Presentation of Book THE BIBLE WARS IN IRELAND
Speaking Notes of
Most Rev. Diarmuid Martin
Archbishop of Dublin, Primate of Ireland
Trinity College, Dublin, 13th January 2006
I took up Irene Whelan’s book The Bible Wars in Ireland – the ‘Second Reformation’ and the Polarization of Protestant Catholic Relations, 1800-1840 with little knowledge about just what it was all about.
It turned out to be a fascinating work on the social and religious history of Ireland in a critical period in Irish history, after 1798, after the Act of Union and during the immediate pre- and post Emancipation period. It is a period about which we know too little and much of what we non-specialists, Protestant and Catholic alike, know is coloured by the tribal colour from which each of us sets out.
The book traces the activities of very disparate people, Catholics and Protestants, who were active during a period not just merely of strong religious sentiment, but of strong religious renewal located within a complex political situation. The personalities involved were at times larger than life. They were strong personalities, strongly motivated, often with little in common. Their business was polarization and polarization was inevitably going to be the product of their interaction.
Their differences were so great that one stage in reading the book I felt that some of these personages could still be sparring with each other up in heaven two hundred years later, and that probably the only thing that they would be able to agree on would be that it is not right that the Roman Catholic Archbishop of Dublin should be speaking tonight in Trinity College.
The “Second Reformation” among evangelical Protestant traditions in Ireland came perhaps just at the wrong time. The genuine zeal of evangelical Protestant societies to bring education to all in Ireland, but especially to the most deprived catholic children, came – no matter what the intentions were – from an established Church which was in a privileged position, and was linked with a Protestant ascendancy. On the one hand, that ascendancy was in one sense under challenge, with the fear of impending emancipation. On the other hand, the Act of Union had created a situation in which Catholicism had become a minority religion within a broader Union, thus opening apparent new possibilities for the established Church.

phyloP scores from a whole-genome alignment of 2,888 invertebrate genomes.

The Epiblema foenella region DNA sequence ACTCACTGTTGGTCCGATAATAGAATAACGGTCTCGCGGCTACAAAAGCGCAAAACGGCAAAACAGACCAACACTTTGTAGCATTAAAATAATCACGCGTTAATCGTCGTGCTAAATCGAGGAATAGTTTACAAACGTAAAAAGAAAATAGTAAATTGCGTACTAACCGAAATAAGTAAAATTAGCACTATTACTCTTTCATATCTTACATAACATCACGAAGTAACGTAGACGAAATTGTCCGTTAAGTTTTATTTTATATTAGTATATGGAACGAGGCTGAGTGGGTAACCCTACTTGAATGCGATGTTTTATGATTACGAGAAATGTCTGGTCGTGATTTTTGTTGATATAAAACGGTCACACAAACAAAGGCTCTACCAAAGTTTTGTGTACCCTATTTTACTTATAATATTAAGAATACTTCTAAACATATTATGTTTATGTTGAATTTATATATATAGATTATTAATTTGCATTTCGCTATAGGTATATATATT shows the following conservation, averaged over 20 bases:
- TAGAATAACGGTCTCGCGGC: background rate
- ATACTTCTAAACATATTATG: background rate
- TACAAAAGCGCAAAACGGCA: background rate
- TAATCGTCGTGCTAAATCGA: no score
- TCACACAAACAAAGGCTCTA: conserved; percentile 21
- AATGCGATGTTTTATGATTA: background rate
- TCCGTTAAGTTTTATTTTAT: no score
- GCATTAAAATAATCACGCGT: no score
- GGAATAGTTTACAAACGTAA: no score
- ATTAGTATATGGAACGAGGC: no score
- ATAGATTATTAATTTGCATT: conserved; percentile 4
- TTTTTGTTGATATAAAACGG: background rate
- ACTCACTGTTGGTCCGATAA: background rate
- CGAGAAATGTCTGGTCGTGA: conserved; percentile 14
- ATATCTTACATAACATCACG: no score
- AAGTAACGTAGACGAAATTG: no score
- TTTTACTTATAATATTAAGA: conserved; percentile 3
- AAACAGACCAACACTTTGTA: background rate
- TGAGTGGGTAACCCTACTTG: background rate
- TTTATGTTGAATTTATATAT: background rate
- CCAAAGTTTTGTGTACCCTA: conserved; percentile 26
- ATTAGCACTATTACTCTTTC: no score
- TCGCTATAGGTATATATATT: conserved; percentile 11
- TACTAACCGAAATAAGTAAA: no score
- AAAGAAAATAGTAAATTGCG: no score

The reaction of the Catholic community after Emancipation, on its part, fostered the emergence of a fortress mentality. There was a determination to defend its own rights and interests, especially through the religious education of children of the Catholic flock. The Catholic community, especially under the leadership of O’Connell, achieved remarkable unity in its purpose and the years after emancipation released enormous forces for Catholic religious renewal.
The book draws out many examples of well intentioned -indeed genuinely enlightened and for the time far-sightedly tolerant – relief action by Protestant church leaders. These were however inevitably going to be tainted by the efforts of a smaller, but not insignificant number of instances of proselytism or “quick conversion”. Certainly it would seem that such conversions were not accompanied by lengthy religious instruction, but it must also be said that, despite modest economic benefit, it took courage to remain a convert to Protestantism when such people were singled out and ostracised at times in a brutal manner.
There are also interesting accounts of how religious controversy at the time was as newsworthy and entertaining as any Late Late Show of our day. Churches provided extraordinary spectacles of controversy, debate and polemics. There are examples in the book of the controversies going on for six days non-stop, with every kind of weapon being fair in such battles, including false allegations on a personal, professional or on a financial level.
What remains with me about this book is its relevance to today’s world. I mean this in two ways. There is a reference in the final words of the book to fundamentalism in today’s religious culture worldwide. There are also the wider questions of “what, if…?” What would Irish society be like today if the national school system had come earlier in a less confessionalised context? How would Ireland have been if this University had been more open to Catholics at that time and had third level education in Ireland become pluralist from an early stage?